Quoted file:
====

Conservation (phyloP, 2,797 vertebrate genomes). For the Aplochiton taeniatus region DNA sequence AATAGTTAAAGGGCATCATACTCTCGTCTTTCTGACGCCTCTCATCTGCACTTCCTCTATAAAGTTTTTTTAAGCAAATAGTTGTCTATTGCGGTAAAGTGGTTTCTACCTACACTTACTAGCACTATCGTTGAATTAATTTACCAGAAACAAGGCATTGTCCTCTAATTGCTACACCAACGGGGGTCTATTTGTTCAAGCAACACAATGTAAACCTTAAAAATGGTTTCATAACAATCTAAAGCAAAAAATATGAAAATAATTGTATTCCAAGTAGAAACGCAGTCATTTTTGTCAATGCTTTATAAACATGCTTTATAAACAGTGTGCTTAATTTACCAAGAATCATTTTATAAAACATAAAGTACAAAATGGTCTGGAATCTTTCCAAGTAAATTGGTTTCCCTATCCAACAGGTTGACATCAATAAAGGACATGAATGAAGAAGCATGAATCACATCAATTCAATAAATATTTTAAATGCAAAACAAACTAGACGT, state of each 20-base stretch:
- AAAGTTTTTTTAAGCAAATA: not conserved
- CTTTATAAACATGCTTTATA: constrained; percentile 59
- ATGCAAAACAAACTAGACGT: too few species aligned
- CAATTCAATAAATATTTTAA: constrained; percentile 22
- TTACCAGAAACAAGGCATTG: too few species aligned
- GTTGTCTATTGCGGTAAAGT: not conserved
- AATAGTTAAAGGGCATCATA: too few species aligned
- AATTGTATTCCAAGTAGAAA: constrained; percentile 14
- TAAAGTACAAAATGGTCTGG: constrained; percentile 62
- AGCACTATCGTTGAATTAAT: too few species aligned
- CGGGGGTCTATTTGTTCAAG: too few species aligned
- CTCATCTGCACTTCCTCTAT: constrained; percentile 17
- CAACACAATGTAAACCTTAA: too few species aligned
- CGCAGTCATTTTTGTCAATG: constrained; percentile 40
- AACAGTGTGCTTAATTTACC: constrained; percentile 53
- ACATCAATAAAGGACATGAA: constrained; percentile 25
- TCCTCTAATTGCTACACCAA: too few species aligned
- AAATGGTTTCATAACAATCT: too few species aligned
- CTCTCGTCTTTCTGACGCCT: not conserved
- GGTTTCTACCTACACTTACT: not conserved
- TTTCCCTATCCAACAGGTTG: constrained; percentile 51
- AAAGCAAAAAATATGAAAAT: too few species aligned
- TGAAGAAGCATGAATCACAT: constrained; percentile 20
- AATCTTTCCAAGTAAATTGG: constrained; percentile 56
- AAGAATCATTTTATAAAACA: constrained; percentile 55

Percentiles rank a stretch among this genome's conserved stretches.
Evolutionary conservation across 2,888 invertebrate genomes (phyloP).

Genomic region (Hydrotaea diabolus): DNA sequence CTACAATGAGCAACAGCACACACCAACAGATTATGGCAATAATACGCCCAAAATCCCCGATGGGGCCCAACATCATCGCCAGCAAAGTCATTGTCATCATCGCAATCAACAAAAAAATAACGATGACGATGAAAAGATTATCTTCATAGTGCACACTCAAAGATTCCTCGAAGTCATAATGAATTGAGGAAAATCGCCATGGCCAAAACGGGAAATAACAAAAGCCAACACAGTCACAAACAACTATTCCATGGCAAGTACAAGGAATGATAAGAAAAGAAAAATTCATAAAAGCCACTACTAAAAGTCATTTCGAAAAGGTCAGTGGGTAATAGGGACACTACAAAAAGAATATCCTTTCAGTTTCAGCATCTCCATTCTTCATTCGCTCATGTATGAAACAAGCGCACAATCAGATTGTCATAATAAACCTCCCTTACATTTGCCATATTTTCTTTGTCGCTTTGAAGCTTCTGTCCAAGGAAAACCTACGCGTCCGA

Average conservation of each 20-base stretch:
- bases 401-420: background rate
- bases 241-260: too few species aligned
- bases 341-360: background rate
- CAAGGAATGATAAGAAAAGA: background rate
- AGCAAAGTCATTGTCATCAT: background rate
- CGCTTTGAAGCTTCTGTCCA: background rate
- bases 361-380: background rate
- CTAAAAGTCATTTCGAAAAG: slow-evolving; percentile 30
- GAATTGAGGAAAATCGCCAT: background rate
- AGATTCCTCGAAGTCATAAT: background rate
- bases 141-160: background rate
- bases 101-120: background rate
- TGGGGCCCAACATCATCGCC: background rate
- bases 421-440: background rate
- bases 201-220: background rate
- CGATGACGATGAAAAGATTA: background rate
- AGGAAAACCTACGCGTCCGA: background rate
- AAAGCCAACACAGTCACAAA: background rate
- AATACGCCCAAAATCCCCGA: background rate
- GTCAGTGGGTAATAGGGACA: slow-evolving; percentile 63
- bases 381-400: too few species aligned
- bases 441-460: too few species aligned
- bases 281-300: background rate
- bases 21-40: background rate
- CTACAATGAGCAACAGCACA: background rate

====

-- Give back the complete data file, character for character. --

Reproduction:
Conservation (phyloP, 2,797 vertebrate genomes). For the Aplochiton taeniatus region DNA sequence AATAGTTAAAGGGCATCATACTCTCGTCTTTCTGACGCCTCTCATCTGCACTTCCTCTATAAAGTTTTTTTAAGCAAATAGTTGTCTATTGCGGTAAAGTGGTTTCTACCTACACTTACTAGCACTATCGTTGAATTAATTTACCAGAAACAAGGCATTGTCCTCTAATTGCTACACCAACGGGGGTCTATTTGTTCAAGCAACACAATGTAAACCTTAAAAATGGTTTCATAACAATCTAAAGCAAAAAATATGAAAATAATTGTATTCCAAGTAGAAACGCAGTCATTTTTGTCAATGCTTTATAAACATGCTTTATAAACAGTGTGCTTAATTTACCAAGAATCATTTTATAAAACATAAAGTACAAAATGGTCTGGAATCTTTCCAAGTAAATTGGTTTCCCTATCCAACAGGTTGACATCAATAAAGGACATGAATGAAGAAGCATGAATCACATCAATTCAATAAATATTTTAAATGCAAAACAAACTAGACGT, state of each 20-base stretch:
- AAAGTTTTTTTAAGCAAATA: not conserved
- CTTTATAAACATGCTTTATA: constrained; percentile 59
- ATGCAAAACAAACTAGACGT: too few species aligned
- CAATTCAATAAATATTTTAA: constrained; percentile 22
- TTACCAGAAACAAGGCATTG: too few species aligned
- GTTGTCTATTGCGGTAAAGT: not conserved
- AATAGTTAAAGGGCATCATA: too few species aligned
- AATTGTATTCCAAGTAGAAA: constrained; percentile 14
- TAAAGTACAAAATGGTCTGG: constrained; percentile 62
- AGCACTATCGTTGAATTAAT: too few species aligned
- CGGGGGTCTATTTGTTCAAG: too few species aligned
- CTCATCTGCACTTCCTCTAT: constrained; percentile 17
- CAACACAATGTAAACCTTAA: too few species aligned
- CGCAGTCATTTTTGTCAATG: constrained; percentile 40
- AACAGTGTGCTTAATTTACC: constrained; percentile 53
- ACATCAATAAAGGACATGAA: constrained; percentile 25
- TCCTCTAATTGCTACACCAA: too few species aligned
- AAATGGTTTCATAACAATCT: too few species aligned
- CTCTCGTCTTTCTGACGCCT: not conserved
- GGTTTCTACCTACACTTACT: not conserved
- TTTCCCTATCCAACAGGTTG: constrained; percentile 51
- AAAGCAAAAAATATGAAAAT: too few species aligned
- TGAAGAAGCATGAATCACAT: constrained; percentile 20
- AATCTTTCCAAGTAAATTGG: constrained; percentile 56
- AAGAATCATTTTATAAAACA: constrained; percentile 55

Percentiles rank a stretch among this genome's conserved stretches.
Evolutionary conservation across 2,888 invertebrate genomes (phyloP).

Genomic region (Hydrotaea diabolus): DNA sequence CTACAATGAGCAACAGCACACACCAACAGATTATGGCAATAATACGCCCAAAATCCCCGATGGGGCCCAACATCATCGCCAGCAAAGTCATTGTCATCATCGCAATCAACAAAAAAATAACGATGACGATGAAAAGATTATCTTCATAGTGCACACTCAAAGATTCCTCGAAGTCATAATGAATTGAGGAAAATCGCCATGGCCAAAACGGGAAATAACAAAAGCCAACACAGTCACAAACAACTATTCCATGGCAAGTACAAGGAATGATAAGAAAAGAAAAATTCATAAAAGCCACTACTAAAAGTCATTTCGAAAAGGTCAGTGGGTAATAGGGACACTACAAAAAGAATATCCTTTCAGTTTCAGCATCTCCATTCTTCATTCGCTCATGTATGAAACAAGCGCACAATCAGATTGTCATAATAAACCTCCCTTACATTTGCCATATTTTCTTTGTCGCTTTGAAGCTTCTGTCCAAGGAAAACCTACGCGTCCGA

Average conservation of each 20-base stretch:
- bases 401-420: background rate
- bases 241-260: too few species aligned
- bases 341-360: background rate
- CAAGGAATGATAAGAAAAGA: background rate
- AGCAAAGTCATTGTCATCAT: background rate
- CGCTTTGAAGCTTCTGTCCA: background rate
- bases 361-380: background rate
- CTAAAAGTCATTTCGAAAAG: slow-evolving; percentile 30
- GAATTGAGGAAAATCGCCAT: background rate
- AGATTCCTCGAAGTCATAAT: background rate
- bases 141-160: background rate
- bases 101-120: background rate
- TGGGGCCCAACATCATCGCC: background rate
- bases 421-440: background rate
- bases 201-220: background rate
- CGATGACGATGAAAAGATTA: background rate
- AGGAAAACCTACGCGTCCGA: background rate
- AAAGCCAACACAGTCACAAA: background rate
- AATACGCCCAAAATCCCCGA: background rate
- GTCAGTGGGTAATAGGGACA: slow-evolving; percentile 63
- bases 381-400: too few species aligned
- bases 441-460: too few species aligned
- bases 281-300: background rate
- bases 21-40: background rate
- CTACAATGAGCAACAGCACA: background rate